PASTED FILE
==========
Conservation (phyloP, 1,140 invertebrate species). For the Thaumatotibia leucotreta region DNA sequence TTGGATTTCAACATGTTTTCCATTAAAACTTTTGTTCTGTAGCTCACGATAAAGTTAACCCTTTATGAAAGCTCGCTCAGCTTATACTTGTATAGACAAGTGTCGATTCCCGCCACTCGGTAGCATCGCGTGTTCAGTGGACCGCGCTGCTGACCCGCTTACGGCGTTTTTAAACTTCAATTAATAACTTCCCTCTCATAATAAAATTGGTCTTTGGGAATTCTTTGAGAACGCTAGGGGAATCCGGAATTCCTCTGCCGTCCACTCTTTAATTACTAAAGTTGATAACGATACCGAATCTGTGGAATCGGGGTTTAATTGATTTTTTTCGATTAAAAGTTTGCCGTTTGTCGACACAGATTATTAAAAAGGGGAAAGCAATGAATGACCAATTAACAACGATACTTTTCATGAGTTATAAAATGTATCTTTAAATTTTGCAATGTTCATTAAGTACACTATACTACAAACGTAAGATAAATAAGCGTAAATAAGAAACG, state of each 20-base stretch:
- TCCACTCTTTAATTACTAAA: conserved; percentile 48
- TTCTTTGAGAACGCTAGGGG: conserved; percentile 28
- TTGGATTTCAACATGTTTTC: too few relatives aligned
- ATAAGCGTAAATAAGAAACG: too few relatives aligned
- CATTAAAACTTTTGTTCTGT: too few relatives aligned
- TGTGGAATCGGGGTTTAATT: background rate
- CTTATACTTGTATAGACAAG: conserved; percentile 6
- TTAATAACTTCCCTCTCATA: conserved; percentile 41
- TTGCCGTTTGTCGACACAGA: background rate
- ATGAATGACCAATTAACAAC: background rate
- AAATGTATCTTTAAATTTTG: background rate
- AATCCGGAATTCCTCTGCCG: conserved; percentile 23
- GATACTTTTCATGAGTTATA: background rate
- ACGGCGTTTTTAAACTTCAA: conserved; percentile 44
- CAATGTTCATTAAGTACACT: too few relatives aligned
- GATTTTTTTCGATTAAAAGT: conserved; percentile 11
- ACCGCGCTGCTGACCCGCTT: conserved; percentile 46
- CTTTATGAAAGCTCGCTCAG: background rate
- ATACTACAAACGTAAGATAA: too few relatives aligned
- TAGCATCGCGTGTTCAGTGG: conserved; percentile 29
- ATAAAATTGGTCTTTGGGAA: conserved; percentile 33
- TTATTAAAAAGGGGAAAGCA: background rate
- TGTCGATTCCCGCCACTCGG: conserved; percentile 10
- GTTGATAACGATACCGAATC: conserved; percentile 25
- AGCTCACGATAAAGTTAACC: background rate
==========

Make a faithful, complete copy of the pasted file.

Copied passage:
Conservation (phyloP, 1,140 invertebrate species). For the Thaumatotibia leucotreta region DNA sequence TTGGATTTCAACATGTTTTCCATTAAAACTTTTGTTCTGTAGCTCACGATAAAGTTAACCCTTTATGAAAGCTCGCTCAGCTTATACTTGTATAGACAAGTGTCGATTCCCGCCACTCGGTAGCATCGCGTGTTCAGTGGACCGCGCTGCTGACCCGCTTACGGCGTTTTTAAACTTCAATTAATAACTTCCCTCTCATAATAAAATTGGTCTTTGGGAATTCTTTGAGAACGCTAGGGGAATCCGGAATTCCTCTGCCGTCCACTCTTTAATTACTAAAGTTGATAACGATACCGAATCTGTGGAATCGGGGTTTAATTGATTTTTTTCGATTAAAAGTTTGCCGTTTGTCGACACAGATTATTAAAAAGGGGAAAGCAATGAATGACCAATTAACAACGATACTTTTCATGAGTTATAAAATGTATCTTTAAATTTTGCAATGTTCATTAAGTACACTATACTACAAACGTAAGATAAATAAGCGTAAATAAGAAACG, state of each 20-base stretch:
- TCCACTCTTTAATTACTAAA: conserved; percentile 48
- TTCTTTGAGAACGCTAGGGG: conserved; percentile 28
- TTGGATTTCAACATGTTTTC: too few relatives aligned
- ATAAGCGTAAATAAGAAACG: too few relatives aligned
- CATTAAAACTTTTGTTCTGT: too few relatives aligned
- TGTGGAATCGGGGTTTAATT: background rate
- CTTATACTTGTATAGACAAG: conserved; percentile 6
- TTAATAACTTCCCTCTCATA: conserved; percentile 41
- TTGCCGTTTGTCGACACAGA: background rate
- ATGAATGACCAATTAACAAC: background rate
- AAATGTATCTTTAAATTTTG: background rate
- AATCCGGAATTCCTCTGCCG: conserved; percentile 23
- GATACTTTTCATGAGTTATA: background rate
- ACGGCGTTTTTAAACTTCAA: conserved; percentile 44
- CAATGTTCATTAAGTACACT: too few relatives aligned
- GATTTTTTTCGATTAAAAGT: conserved; percentile 11
- ACCGCGCTGCTGACCCGCTT: conserved; percentile 46
- CTTTATGAAAGCTCGCTCAG: background rate
- ATACTACAAACGTAAGATAA: too few relatives aligned
- TAGCATCGCGTGTTCAGTGG: conserved; percentile 29
- ATAAAATTGGTCTTTGGGAA: conserved; percentile 33
- TTATTAAAAAGGGGAAAGCA: background rate
- TGTCGATTCCCGCCACTCGG: conserved; percentile 10
- GTTGATAACGATACCGAATC: conserved; percentile 25
- AGCTCACGATAAAGTTAACC: background rate